Your dog is your best friend, your companion, and your family member. And, of course, you want him to be healthy and happy. But if you notice that your dog is losing hair on his tail, you may start to worry about just what's going on with your pup. There are several possible causes for this issue, so you'll need to do a little detective work to get to the root of the problem.
Allergies and parasites
A bald spot on a dog's tail is most often due to allergies. Dogs can become allergic to any number of allergens, including ingredients in their food, grooming products, pollen, and more. If you've recently introduced something new to your dog's environment, like a new type of treat, a new food, or a new shampoo, this could be causing the issue. Try removing the potential allergen and see if your dog stops losing hair.
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Flea bites can also prompt allergic reactions in dogs. According to WebMD, a sensitive dog can itch for days after receiving a single flea bite. If your dog has fleas, she may scratch incessantly at the area, creating a bald spot on her tail.
Treating your dog's flea problem can help to relieve the allergies, but if she is having an allergic reaction to something else, you may need some veterinary help. Your vet may prescribe a topical ointment or medication and will help you try to identify the cause of the allergy so you can eliminate it and stop your dog's hair loss.
Hypothyroidism can also result in a dog rat tail appearance or a bald patch on dog hind legs and hips. According to Web DVM, hypothyroidism commonly results when a dog's immune system attacks his thyroid gland tissue. This results in a reduced level of thyroid hormone, which can cause issues such as anemia, muscle weakness and atrophy, and lethargic behavior.
Because hair growth depends on sufficient levels of thyroid hormone, when a dog has hypothyroidism, he may develop a nearly bald tail. His hair may come in thinly on both sides of his abdominal region, and the backs of his rear legs may lose hair.
Hypothyroidism most commonly affects Labs, Golden Retrievers, Cocker Spaniels, Dachshunds, Boxers, and Rottweilers. If you suspect that your dog may have this condition, take him to your vet. Your vet will order a blood test to confirm the diagnosis and will treat your dog with an oral thyroid hormone to help regulate his thyroid levels.
Sarcoptic and demodectic mange
Mange can also result in a dog losing hair on a tail. This parasitic skin disease can make your dog very uncomfortable. There are two main types of mange that affect dogs, according to Canna-Pet.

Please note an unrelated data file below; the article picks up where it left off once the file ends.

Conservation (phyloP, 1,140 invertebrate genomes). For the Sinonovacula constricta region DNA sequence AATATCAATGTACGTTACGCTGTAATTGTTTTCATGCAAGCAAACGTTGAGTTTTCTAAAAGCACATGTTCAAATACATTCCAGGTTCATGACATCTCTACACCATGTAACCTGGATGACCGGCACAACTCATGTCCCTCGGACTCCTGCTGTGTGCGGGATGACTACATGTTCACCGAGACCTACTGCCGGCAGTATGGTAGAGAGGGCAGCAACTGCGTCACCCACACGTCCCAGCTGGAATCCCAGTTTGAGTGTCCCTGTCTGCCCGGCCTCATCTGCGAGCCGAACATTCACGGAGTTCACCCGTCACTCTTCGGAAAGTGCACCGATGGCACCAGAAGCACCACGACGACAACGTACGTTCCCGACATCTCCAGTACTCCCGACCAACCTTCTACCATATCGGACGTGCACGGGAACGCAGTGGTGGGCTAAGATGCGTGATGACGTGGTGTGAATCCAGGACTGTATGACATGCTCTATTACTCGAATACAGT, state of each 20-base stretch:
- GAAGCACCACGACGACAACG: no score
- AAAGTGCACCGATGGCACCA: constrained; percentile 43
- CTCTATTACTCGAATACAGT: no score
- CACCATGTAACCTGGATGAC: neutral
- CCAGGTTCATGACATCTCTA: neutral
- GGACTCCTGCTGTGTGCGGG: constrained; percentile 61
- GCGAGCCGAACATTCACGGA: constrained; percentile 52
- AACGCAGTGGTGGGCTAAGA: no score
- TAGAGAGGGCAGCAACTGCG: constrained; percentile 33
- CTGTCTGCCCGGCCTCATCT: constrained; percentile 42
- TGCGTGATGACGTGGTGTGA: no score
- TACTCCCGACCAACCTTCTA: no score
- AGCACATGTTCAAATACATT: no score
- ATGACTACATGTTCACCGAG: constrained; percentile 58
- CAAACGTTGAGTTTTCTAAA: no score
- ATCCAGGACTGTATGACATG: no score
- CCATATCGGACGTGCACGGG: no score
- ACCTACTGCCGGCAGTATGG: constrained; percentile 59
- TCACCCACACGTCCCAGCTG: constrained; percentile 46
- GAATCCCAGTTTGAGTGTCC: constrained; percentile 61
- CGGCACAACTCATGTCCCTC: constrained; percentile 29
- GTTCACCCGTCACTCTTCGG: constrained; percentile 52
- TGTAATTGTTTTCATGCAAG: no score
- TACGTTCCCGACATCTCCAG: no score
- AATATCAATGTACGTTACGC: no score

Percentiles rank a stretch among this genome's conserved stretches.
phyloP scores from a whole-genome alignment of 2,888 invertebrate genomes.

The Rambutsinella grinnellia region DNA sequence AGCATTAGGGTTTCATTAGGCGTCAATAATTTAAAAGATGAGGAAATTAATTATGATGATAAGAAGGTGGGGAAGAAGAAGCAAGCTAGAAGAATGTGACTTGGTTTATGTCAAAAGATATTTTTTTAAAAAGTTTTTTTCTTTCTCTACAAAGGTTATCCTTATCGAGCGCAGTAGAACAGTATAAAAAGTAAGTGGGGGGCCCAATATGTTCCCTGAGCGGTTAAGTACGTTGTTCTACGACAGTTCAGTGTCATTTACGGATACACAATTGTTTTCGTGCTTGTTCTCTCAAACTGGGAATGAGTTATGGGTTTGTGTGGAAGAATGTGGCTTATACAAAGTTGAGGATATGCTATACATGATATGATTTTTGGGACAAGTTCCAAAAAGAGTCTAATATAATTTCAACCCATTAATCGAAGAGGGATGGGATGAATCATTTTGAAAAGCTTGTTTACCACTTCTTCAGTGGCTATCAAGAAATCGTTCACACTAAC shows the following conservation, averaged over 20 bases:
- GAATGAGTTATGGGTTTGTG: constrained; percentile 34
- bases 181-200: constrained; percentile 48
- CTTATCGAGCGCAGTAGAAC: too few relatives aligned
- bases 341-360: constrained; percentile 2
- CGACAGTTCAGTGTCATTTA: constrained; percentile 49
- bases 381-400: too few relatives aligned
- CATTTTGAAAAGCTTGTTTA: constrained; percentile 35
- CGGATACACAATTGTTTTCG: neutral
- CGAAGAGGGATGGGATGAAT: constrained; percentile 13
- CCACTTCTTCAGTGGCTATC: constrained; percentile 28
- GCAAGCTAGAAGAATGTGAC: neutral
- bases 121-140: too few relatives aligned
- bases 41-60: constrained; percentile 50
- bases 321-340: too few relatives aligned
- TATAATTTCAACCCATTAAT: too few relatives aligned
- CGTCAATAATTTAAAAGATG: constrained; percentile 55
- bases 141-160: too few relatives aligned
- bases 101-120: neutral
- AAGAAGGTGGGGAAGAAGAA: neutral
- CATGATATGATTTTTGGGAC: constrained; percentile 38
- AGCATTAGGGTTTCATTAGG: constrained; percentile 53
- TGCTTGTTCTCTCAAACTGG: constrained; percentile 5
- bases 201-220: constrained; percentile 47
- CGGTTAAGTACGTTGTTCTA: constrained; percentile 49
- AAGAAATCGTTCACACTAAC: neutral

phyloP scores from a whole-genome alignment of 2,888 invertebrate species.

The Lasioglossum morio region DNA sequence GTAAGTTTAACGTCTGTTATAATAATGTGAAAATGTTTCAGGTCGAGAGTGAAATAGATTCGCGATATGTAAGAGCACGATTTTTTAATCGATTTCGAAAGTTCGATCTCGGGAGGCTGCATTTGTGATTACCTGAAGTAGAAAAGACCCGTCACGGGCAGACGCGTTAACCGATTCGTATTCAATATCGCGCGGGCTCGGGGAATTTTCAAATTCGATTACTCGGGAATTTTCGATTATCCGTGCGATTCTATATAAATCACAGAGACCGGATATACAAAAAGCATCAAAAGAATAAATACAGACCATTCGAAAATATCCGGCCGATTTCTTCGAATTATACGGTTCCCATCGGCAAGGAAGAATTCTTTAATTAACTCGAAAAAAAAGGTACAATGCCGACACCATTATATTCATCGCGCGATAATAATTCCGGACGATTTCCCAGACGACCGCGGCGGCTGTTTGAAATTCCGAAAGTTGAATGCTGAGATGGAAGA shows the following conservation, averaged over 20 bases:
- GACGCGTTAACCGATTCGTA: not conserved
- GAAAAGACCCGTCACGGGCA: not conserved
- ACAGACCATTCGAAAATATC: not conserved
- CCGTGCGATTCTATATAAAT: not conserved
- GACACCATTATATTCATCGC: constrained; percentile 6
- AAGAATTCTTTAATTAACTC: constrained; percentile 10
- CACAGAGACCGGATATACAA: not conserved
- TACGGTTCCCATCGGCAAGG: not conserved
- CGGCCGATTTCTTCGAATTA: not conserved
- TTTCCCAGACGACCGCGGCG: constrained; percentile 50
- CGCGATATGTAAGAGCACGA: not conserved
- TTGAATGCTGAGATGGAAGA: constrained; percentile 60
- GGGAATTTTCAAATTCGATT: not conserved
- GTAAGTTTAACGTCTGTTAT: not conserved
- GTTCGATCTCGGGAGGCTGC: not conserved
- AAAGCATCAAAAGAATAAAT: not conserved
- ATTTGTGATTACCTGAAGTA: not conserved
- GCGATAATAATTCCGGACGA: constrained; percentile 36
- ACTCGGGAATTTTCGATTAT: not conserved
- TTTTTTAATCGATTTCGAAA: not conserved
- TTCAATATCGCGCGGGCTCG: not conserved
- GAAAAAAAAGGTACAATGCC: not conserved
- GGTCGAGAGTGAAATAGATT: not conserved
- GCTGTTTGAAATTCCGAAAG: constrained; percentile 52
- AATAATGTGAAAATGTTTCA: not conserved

Demodectic mange results when a dog's immune system is compromised, and mites start to overtake her fur and skin. The condition can be localized to one area, or it can spread throughout her body. Demodectic mange can cause hair loss, bald spots, sores, lesions, and redness, among other symptoms.
Sarcoptic mange, on the other hand, is caused when a dog contracts canine scabies (burrowing mites), usually from interacting with another dog who is infected. The mites mate, then the females burrow into your dog's skin, planting their eggs which hatch three-to-10 days later. The process is extremely uncomfortable for your dog, and he will likely scratch at the affected areas. Sores, hair loss, itching, a skin rash, and scabs can result.
Mange of either variation requires veterinary treatment. Your vet will take a skin scraping to determine the type of mange present, and may prescribe both topical and oral medications.
Another potential cause of a bald spot on a dog's tail is Cushing's disease. Pet MD states that this endocrine disorder results when a dog produces too much cortisol, causing a variety of symptoms. Cushing's disease can cause hair loss, obesity, increased hunger, and many other symptoms.
To diagnose Cushing's disease, your vet will perform some blood work, and probably a urinalysis. Managing Cushing's includes regular monitoring, and sometimes a vet may prescribe trilostane to help regulate your dog's symptoms.
Whether you feel your dog has Cushing's or another condition, be sure to consult with your vet to get to the root of your dog's hair loss.
Always check with your veterinarian before changing your pet’s diet, medication, or physical activity routines. This information is not a substitute for a vet’s opinion.